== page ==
If you’re interested in trying to make your own OmniWing paper model, visit his website at www.omniwing.com or his YouTube channel at www.youtube.com/user/menamiketrx. You can also visit his site on hang gliding and paragliding in the Ouachita Mountains of Arkansas and Oklahoma www.ouachitahanggliding.com.

A Zagi Field Trip

A Zagi Field Trip

 

We attended the Academy of Model Aeronautics (AMA) Expo, visited NASA Ames, and Scaled Composites in California the second week of January. The trip was an adventure, to say the least, and we formed many new relationships.

We met several Zagi flyers at the AMA and talked to several suppliers that we are now considering using. The AMA management caught wind of our presence, and we were invited to have a booth and participate in the fall show in Pomona, Calif. It will be November 2-4 at the Fairplex, and we’d like to see lots of you there! Currently, we are planning to participate in a combat wing competition and be a part of the wing racing. We have ordered several dozen Zagi 33 wing blanks and will make a FPVWRA-compliant (First Person View Wing Racing Association) kit available in the next few months. Please email if you are interested or have ideas, have used your 33 for racing, or FPV etc.

We met NASA Chief Scientist Al Bowers at the AMA show and were invited to NASA Ames to see his fine collection of flying wings! Al knows his stuff and flies a THL usually via high start. The Prandtl wing has some excellent flight characteristics that a few of our models might benefit from. We’re working on such a redesign now and hope to let a few of you test fly them. An early prototype has already been flown and given away!

Visiting Scaled Composites was an experience like none other. If you’ve been following our posts, there’s a good group of Zagi flyers employed there. They get together and fly during lunch or on weekends. New employees and interns usually get a Zagi as part of their “initiation.” too. We talked to them during a Lunch and Share program about what makes Zagi tick. After lunch, we toured the facility, including the new Stratolaunch Systems aircraft among others. No pictures were allowed, sorry! If you are ever going past Tehachapi, look up Tehachapi Crosswinds RC club!

We’ve been overwhelmed by requests to custom build Zagi’s! A few of those completed last month were old planes of Jerry’s that received a recover and new controls, several were new from scratch. We want to continue doing this for people, but please realize we are a very small company and also involved with other projects! We appreciate your patience! We can’t wait to show these projects to you. See you next month!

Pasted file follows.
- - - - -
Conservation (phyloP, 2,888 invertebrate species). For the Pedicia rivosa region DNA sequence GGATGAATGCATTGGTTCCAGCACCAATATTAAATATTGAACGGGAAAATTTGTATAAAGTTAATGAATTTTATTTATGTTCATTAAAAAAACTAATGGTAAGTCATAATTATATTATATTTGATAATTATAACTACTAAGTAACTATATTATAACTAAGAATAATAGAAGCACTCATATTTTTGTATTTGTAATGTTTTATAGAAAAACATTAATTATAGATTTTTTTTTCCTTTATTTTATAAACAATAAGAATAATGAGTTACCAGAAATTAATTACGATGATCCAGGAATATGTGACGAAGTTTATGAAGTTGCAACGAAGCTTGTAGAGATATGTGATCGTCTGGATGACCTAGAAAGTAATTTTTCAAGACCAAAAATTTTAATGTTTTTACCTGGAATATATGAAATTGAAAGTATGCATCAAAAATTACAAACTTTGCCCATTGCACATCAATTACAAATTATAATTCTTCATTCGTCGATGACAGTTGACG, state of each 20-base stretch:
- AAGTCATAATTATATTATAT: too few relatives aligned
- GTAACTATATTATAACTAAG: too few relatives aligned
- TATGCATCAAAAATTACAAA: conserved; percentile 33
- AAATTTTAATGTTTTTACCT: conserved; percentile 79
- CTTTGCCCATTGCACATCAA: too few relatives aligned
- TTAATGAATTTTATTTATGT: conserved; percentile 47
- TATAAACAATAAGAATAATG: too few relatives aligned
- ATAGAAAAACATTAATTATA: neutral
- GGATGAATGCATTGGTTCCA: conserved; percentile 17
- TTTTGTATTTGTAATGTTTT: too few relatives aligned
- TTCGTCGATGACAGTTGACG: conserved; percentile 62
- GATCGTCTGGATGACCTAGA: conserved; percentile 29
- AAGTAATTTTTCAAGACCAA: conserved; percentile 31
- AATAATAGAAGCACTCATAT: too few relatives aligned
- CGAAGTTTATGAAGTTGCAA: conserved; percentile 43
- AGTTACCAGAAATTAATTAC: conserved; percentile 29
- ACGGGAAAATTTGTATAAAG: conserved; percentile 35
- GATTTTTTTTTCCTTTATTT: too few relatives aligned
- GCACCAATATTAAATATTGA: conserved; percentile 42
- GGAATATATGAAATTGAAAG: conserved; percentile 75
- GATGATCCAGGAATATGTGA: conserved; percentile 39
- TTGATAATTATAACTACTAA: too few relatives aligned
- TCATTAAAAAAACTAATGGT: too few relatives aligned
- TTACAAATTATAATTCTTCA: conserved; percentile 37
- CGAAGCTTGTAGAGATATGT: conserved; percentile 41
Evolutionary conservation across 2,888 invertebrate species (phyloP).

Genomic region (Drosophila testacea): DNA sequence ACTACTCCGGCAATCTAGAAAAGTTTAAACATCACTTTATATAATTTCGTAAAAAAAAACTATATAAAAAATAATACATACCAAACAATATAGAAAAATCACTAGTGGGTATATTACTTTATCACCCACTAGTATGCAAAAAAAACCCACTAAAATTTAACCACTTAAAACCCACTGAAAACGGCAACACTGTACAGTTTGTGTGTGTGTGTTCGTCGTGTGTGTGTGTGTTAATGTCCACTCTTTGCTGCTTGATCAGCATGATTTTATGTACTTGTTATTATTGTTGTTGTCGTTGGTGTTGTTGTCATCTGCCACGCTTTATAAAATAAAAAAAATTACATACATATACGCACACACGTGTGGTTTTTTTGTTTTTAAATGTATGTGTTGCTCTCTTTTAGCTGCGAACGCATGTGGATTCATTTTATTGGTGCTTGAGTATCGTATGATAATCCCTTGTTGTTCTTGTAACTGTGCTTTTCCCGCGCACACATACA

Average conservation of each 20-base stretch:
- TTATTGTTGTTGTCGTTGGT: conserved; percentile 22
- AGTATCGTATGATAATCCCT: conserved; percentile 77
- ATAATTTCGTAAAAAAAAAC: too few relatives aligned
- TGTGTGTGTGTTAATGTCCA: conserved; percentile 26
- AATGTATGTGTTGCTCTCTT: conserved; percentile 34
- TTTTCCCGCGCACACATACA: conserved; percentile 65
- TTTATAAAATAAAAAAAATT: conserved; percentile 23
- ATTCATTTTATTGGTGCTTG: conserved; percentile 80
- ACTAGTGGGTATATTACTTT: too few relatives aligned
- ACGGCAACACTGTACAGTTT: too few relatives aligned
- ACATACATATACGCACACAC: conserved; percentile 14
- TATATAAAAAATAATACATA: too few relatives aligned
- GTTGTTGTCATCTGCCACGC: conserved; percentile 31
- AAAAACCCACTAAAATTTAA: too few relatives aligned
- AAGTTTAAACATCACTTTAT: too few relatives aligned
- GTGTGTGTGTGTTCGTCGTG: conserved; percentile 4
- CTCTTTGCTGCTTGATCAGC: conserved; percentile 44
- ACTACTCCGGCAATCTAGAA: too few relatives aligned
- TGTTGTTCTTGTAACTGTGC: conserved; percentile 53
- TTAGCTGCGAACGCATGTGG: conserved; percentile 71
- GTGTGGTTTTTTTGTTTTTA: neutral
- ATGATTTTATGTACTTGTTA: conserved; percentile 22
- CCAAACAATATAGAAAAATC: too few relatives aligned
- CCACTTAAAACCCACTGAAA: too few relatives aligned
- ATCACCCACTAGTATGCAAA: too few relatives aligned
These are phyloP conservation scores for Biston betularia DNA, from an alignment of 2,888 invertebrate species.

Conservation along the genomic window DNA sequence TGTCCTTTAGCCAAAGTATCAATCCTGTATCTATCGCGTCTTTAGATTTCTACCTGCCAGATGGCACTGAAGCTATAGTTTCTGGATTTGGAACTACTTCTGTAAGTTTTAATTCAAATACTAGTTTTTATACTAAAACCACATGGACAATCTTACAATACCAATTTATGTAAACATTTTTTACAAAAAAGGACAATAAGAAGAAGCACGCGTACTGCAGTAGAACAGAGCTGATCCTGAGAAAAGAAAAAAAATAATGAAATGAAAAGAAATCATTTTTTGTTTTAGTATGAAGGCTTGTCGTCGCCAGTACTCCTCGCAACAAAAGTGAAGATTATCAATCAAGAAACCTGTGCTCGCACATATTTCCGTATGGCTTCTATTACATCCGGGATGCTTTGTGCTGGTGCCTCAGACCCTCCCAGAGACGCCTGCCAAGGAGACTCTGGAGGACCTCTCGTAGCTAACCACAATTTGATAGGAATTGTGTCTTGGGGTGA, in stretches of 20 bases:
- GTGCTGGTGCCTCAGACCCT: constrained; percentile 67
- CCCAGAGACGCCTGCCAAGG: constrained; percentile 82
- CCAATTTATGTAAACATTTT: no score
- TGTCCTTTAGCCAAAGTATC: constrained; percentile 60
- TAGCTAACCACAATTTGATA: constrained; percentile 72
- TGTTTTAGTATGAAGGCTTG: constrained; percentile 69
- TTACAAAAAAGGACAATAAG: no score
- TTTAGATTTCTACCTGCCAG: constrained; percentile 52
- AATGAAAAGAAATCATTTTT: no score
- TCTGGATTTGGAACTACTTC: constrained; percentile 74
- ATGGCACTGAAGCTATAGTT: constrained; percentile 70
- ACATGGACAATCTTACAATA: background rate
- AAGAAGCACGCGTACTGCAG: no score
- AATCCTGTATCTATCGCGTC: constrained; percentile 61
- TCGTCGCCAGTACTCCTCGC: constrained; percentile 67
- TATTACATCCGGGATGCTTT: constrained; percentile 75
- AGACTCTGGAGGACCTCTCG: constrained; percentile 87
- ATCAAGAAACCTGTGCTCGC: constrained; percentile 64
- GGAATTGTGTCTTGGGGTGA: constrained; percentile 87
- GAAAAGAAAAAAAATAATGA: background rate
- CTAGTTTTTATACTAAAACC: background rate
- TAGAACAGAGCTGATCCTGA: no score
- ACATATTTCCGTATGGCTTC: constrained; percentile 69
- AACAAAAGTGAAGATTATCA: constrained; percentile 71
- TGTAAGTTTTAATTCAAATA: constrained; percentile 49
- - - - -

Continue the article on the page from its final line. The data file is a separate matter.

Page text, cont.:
When in doubt, add a rocket! The “Zagi Rocket”

When in doubt, add a rocket! The “Zagi Rocket”

Zagi 400

 

Just in time for the new year, Peter Barrett posted a video on our Facebook page of his Zagi 400 launching with an E9-P rocket.

Peter, a retired financial officer in London, has been flying RC aircraft for more than 20 years. His interest in RC aircraft began as a child with TV shows such as “Airwolf” and “Blue Thunder.” The show, “Battlestar Galactica” and the movie, “Star Wars” sparked his interest in space and rockets as well.

“I was always building models of planes and helicopters, and dreamed of becoming a pilot,” he said in an email to us at Zagi.

As a child, asthma kept him grounded, but that didn’t stop him from learning and building RC aircraft. He first built airplanes and helicopters out of Legos before graduating to aircraft kits.

He saved his money and built his first RC helicopter—a Concept 30 DX helicopter and has added to his “fleet” from there. He taught himself how to fly and combined flying with his interest in photography. He installed a 110 film camera on the helicopter skids and taking aerial photographs on his first kit.

“I now fly electric models and still have around 20 various models ranging from gliders, scale planes, quadcopters, racing wings and EDF jets,” he said. “A few years later, I went to a large model show and saw a demonstration of Estes model rockets.”

He purchased a starter set the following week.

“From that first launch, I was hooked,” he said. Since then, he’s added smaller rockets to his RC helicopter and has even launched the rockets while airborne.